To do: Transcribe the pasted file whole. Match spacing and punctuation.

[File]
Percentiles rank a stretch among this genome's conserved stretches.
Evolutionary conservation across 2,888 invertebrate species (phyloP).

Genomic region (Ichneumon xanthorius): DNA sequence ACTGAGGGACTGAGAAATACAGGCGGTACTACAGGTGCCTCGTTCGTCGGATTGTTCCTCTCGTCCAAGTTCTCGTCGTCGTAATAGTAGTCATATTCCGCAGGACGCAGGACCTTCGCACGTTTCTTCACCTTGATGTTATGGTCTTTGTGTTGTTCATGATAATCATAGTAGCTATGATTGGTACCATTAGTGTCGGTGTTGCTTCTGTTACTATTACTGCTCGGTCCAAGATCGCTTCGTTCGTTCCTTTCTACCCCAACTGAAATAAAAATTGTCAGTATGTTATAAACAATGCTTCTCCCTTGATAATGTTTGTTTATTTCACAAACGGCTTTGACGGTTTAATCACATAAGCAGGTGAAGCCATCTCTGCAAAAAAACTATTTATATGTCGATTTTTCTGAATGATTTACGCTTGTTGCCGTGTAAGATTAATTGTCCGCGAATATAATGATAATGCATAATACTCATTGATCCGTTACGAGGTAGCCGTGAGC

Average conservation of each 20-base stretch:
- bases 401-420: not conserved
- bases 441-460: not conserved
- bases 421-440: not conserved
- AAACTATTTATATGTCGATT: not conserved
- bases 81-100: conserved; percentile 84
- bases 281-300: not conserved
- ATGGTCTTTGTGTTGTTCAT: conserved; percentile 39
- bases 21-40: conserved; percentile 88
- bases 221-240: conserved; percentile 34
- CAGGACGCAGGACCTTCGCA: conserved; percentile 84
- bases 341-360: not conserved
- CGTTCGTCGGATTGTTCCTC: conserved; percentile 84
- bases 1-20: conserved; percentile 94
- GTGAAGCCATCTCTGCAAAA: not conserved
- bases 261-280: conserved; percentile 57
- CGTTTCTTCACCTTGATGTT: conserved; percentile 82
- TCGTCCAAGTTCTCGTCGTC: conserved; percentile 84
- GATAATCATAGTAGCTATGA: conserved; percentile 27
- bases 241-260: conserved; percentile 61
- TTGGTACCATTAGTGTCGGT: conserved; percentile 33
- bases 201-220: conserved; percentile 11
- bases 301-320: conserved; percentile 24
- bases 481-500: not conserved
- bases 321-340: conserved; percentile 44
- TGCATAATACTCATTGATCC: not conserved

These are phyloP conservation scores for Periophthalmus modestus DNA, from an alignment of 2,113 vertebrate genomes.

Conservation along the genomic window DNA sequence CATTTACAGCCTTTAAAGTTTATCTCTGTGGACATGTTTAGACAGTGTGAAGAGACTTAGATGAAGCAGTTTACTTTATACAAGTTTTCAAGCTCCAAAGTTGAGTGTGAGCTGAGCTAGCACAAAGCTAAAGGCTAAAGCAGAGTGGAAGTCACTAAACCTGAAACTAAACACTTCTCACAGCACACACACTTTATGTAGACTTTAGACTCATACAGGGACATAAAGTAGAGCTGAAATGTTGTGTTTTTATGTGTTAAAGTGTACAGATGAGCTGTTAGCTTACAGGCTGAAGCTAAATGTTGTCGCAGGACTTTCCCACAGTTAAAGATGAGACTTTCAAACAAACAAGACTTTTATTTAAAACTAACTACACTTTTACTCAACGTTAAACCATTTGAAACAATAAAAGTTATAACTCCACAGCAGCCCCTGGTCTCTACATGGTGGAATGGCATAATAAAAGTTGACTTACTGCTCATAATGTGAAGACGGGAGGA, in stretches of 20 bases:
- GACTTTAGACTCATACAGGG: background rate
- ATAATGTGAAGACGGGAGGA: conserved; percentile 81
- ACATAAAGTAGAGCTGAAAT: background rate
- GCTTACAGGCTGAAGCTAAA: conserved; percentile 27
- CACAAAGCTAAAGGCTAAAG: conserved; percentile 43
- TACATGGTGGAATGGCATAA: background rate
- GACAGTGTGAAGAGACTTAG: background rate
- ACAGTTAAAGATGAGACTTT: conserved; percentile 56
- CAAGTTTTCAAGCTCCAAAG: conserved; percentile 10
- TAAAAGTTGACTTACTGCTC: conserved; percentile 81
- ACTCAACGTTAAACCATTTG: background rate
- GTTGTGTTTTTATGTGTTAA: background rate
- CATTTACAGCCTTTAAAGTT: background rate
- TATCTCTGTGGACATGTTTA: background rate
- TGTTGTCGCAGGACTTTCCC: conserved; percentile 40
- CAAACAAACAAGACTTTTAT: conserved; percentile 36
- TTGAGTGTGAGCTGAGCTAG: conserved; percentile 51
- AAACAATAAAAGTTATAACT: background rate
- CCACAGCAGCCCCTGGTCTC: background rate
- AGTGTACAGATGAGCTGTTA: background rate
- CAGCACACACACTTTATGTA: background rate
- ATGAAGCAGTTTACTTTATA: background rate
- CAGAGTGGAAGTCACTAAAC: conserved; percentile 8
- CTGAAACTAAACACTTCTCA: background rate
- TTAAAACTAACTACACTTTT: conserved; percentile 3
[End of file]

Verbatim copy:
Percentiles rank a stretch among this genome's conserved stretches.
Evolutionary conservation across 2,888 invertebrate species (phyloP).

Genomic region (Ichneumon xanthorius): DNA sequence ACTGAGGGACTGAGAAATACAGGCGGTACTACAGGTGCCTCGTTCGTCGGATTGTTCCTCTCGTCCAAGTTCTCGTCGTCGTAATAGTAGTCATATTCCGCAGGACGCAGGACCTTCGCACGTTTCTTCACCTTGATGTTATGGTCTTTGTGTTGTTCATGATAATCATAGTAGCTATGATTGGTACCATTAGTGTCGGTGTTGCTTCTGTTACTATTACTGCTCGGTCCAAGATCGCTTCGTTCGTTCCTTTCTACCCCAACTGAAATAAAAATTGTCAGTATGTTATAAACAATGCTTCTCCCTTGATAATGTTTGTTTATTTCACAAACGGCTTTGACGGTTTAATCACATAAGCAGGTGAAGCCATCTCTGCAAAAAAACTATTTATATGTCGATTTTTCTGAATGATTTACGCTTGTTGCCGTGTAAGATTAATTGTCCGCGAATATAATGATAATGCATAATACTCATTGATCCGTTACGAGGTAGCCGTGAGC

Average conservation of each 20-base stretch:
- bases 401-420: not conserved
- bases 441-460: not conserved
- bases 421-440: not conserved
- AAACTATTTATATGTCGATT: not conserved
- bases 81-100: conserved; percentile 84
- bases 281-300: not conserved
- ATGGTCTTTGTGTTGTTCAT: conserved; percentile 39
- bases 21-40: conserved; percentile 88
- bases 221-240: conserved; percentile 34
- CAGGACGCAGGACCTTCGCA: conserved; percentile 84
- bases 341-360: not conserved
- CGTTCGTCGGATTGTTCCTC: conserved; percentile 84
- bases 1-20: conserved; percentile 94
- GTGAAGCCATCTCTGCAAAA: not conserved
- bases 261-280: conserved; percentile 57
- CGTTTCTTCACCTTGATGTT: conserved; percentile 82
- TCGTCCAAGTTCTCGTCGTC: conserved; percentile 84
- GATAATCATAGTAGCTATGA: conserved; percentile 27
- bases 241-260: conserved; percentile 61
- TTGGTACCATTAGTGTCGGT: conserved; percentile 33
- bases 201-220: conserved; percentile 11
- bases 301-320: conserved; percentile 24
- bases 481-500: not conserved
- bases 321-340: conserved; percentile 44
- TGCATAATACTCATTGATCC: not conserved

These are phyloP conservation scores for Periophthalmus modestus DNA, from an alignment of 2,113 vertebrate genomes.

Conservation along the genomic window DNA sequence CATTTACAGCCTTTAAAGTTTATCTCTGTGGACATGTTTAGACAGTGTGAAGAGACTTAGATGAAGCAGTTTACTTTATACAAGTTTTCAAGCTCCAAAGTTGAGTGTGAGCTGAGCTAGCACAAAGCTAAAGGCTAAAGCAGAGTGGAAGTCACTAAACCTGAAACTAAACACTTCTCACAGCACACACACTTTATGTAGACTTTAGACTCATACAGGGACATAAAGTAGAGCTGAAATGTTGTGTTTTTATGTGTTAAAGTGTACAGATGAGCTGTTAGCTTACAGGCTGAAGCTAAATGTTGTCGCAGGACTTTCCCACAGTTAAAGATGAGACTTTCAAACAAACAAGACTTTTATTTAAAACTAACTACACTTTTACTCAACGTTAAACCATTTGAAACAATAAAAGTTATAACTCCACAGCAGCCCCTGGTCTCTACATGGTGGAATGGCATAATAAAAGTTGACTTACTGCTCATAATGTGAAGACGGGAGGA, in stretches of 20 bases:
- GACTTTAGACTCATACAGGG: background rate
- ATAATGTGAAGACGGGAGGA: conserved; percentile 81
- ACATAAAGTAGAGCTGAAAT: background rate
- GCTTACAGGCTGAAGCTAAA: conserved; percentile 27
- CACAAAGCTAAAGGCTAAAG: conserved; percentile 43
- TACATGGTGGAATGGCATAA: background rate
- GACAGTGTGAAGAGACTTAG: background rate
- ACAGTTAAAGATGAGACTTT: conserved; percentile 56
- CAAGTTTTCAAGCTCCAAAG: conserved; percentile 10
- TAAAAGTTGACTTACTGCTC: conserved; percentile 81
- ACTCAACGTTAAACCATTTG: background rate
- GTTGTGTTTTTATGTGTTAA: background rate
- CATTTACAGCCTTTAAAGTT: background rate
- TATCTCTGTGGACATGTTTA: background rate
- TGTTGTCGCAGGACTTTCCC: conserved; percentile 40
- CAAACAAACAAGACTTTTAT: conserved; percentile 36
- TTGAGTGTGAGCTGAGCTAG: conserved; percentile 51
- AAACAATAAAAGTTATAACT: background rate
- CCACAGCAGCCCCTGGTCTC: background rate
- AGTGTACAGATGAGCTGTTA: background rate
- CAGCACACACACTTTATGTA: background rate
- ATGAAGCAGTTTACTTTATA: background rate
- CAGAGTGGAAGTCACTAAAC: conserved; percentile 8
- CTGAAACTAAACACTTCTCA: background rate
- TTAAAACTAACTACACTTTT: conserved; percentile 3